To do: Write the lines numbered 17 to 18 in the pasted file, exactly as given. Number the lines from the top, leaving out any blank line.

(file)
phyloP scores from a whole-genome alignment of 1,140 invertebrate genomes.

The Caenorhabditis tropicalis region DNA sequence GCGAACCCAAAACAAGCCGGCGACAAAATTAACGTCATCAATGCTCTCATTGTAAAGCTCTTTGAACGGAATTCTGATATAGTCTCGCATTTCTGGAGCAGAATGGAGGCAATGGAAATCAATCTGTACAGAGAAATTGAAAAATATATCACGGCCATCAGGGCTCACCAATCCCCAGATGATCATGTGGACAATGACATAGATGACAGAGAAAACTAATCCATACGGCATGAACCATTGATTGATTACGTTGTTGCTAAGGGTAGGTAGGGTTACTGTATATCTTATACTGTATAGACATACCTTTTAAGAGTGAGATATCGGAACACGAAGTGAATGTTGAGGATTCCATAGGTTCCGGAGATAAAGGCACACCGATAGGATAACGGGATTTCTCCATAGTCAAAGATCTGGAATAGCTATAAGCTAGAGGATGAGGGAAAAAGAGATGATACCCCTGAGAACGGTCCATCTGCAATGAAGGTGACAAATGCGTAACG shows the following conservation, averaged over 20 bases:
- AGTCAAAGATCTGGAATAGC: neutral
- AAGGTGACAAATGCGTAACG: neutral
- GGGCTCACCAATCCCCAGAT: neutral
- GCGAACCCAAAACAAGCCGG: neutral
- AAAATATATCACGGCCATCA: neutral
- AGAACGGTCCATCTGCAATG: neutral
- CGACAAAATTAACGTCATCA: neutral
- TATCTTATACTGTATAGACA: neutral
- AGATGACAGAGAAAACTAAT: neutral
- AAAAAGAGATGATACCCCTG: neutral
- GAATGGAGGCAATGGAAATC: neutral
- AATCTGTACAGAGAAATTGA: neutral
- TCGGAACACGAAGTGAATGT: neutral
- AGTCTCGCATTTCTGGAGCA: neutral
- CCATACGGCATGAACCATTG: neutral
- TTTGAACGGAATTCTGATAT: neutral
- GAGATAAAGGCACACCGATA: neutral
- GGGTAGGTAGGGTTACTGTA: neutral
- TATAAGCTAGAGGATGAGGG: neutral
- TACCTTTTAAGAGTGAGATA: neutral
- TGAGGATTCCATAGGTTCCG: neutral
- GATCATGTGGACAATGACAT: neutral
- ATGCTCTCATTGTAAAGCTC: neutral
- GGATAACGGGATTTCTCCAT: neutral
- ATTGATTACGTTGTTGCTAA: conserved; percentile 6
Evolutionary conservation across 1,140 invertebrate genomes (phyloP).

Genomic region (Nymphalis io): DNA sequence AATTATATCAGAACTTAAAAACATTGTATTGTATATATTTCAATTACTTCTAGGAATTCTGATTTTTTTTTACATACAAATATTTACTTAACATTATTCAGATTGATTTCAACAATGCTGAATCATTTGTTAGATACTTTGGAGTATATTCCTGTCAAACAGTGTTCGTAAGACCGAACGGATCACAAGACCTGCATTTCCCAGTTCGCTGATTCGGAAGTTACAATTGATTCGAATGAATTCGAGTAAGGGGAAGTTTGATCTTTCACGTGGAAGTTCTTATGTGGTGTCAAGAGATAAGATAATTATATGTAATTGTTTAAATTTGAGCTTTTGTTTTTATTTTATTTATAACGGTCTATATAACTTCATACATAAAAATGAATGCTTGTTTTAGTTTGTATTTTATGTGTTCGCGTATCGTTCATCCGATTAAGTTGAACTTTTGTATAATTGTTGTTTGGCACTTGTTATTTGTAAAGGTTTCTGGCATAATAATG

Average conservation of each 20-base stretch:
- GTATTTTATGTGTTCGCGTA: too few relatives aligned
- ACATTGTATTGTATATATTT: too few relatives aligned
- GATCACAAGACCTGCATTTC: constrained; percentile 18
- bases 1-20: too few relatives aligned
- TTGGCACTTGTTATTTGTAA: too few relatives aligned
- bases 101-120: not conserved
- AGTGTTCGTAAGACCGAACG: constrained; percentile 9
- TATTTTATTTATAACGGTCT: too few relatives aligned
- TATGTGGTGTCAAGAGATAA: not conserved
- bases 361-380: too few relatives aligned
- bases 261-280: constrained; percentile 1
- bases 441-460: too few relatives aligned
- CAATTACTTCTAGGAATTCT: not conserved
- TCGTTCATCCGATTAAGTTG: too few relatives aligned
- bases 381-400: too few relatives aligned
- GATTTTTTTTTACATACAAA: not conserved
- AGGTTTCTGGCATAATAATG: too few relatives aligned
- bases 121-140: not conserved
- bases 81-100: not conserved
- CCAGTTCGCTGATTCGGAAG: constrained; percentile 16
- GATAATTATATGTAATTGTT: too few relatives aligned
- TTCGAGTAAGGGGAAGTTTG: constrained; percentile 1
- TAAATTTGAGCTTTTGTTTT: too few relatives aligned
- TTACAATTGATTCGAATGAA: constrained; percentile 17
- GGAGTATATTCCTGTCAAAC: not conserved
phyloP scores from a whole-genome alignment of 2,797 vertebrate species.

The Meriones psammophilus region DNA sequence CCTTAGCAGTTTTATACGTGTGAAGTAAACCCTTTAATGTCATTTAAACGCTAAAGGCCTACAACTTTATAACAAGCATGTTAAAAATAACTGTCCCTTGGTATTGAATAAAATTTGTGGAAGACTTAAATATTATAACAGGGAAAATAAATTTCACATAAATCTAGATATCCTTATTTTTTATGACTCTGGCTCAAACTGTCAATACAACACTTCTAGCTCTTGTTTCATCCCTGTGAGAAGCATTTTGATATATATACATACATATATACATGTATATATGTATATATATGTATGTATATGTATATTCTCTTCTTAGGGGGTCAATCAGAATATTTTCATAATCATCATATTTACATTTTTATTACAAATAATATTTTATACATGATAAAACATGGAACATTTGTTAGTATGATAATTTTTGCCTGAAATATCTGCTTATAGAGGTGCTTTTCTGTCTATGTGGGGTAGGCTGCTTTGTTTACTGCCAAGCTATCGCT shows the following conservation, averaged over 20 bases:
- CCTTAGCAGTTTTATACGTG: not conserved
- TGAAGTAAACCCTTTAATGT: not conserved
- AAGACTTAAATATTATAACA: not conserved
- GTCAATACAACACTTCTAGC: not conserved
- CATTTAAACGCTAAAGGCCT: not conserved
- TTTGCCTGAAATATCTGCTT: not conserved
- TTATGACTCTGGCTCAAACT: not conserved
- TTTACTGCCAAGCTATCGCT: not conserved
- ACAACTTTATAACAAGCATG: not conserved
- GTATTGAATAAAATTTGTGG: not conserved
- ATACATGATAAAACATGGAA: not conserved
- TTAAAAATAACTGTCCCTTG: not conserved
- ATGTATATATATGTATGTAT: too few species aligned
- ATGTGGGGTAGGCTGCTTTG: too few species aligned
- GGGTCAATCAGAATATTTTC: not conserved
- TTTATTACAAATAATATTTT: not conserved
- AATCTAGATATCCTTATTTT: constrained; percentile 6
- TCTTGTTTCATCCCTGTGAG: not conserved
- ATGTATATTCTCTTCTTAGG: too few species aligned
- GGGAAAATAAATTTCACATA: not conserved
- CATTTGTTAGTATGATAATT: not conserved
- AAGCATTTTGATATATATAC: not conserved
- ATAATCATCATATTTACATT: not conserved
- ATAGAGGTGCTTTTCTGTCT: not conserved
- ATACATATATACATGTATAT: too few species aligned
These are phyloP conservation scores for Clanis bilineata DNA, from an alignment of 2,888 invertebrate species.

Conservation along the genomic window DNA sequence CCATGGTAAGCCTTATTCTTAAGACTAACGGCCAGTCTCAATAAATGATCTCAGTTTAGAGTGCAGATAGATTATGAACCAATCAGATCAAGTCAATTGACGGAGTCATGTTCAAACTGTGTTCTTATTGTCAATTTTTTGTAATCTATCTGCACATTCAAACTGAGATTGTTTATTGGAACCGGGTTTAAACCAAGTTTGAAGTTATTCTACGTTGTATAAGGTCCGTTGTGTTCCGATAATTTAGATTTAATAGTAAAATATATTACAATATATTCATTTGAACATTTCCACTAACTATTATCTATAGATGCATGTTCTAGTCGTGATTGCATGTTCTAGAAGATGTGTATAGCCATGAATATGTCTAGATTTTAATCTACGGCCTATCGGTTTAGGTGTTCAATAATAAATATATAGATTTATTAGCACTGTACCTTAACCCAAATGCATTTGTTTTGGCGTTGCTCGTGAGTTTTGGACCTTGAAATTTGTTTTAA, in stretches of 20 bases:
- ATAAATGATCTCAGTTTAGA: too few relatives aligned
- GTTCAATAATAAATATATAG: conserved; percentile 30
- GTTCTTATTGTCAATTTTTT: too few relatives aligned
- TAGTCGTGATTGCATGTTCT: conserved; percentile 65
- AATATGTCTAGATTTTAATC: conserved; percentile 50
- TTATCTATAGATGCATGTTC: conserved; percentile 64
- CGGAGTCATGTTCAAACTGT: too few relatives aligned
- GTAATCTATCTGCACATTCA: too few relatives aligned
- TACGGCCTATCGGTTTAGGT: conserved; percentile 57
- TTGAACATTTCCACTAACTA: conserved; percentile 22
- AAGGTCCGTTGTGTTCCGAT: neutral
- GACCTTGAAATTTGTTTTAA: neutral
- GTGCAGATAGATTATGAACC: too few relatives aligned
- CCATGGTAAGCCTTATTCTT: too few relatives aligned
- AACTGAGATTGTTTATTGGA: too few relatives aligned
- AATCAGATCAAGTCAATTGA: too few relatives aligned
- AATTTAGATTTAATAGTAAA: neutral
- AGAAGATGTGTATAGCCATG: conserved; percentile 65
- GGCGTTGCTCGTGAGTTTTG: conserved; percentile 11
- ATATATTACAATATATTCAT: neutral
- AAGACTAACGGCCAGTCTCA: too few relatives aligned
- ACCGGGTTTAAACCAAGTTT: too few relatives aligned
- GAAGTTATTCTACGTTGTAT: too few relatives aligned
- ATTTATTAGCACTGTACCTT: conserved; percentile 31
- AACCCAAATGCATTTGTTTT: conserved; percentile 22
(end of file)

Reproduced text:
- CCATACGGCATGAACCATTG: neutral
- TTTGAACGGAATTCTGATAT: neutral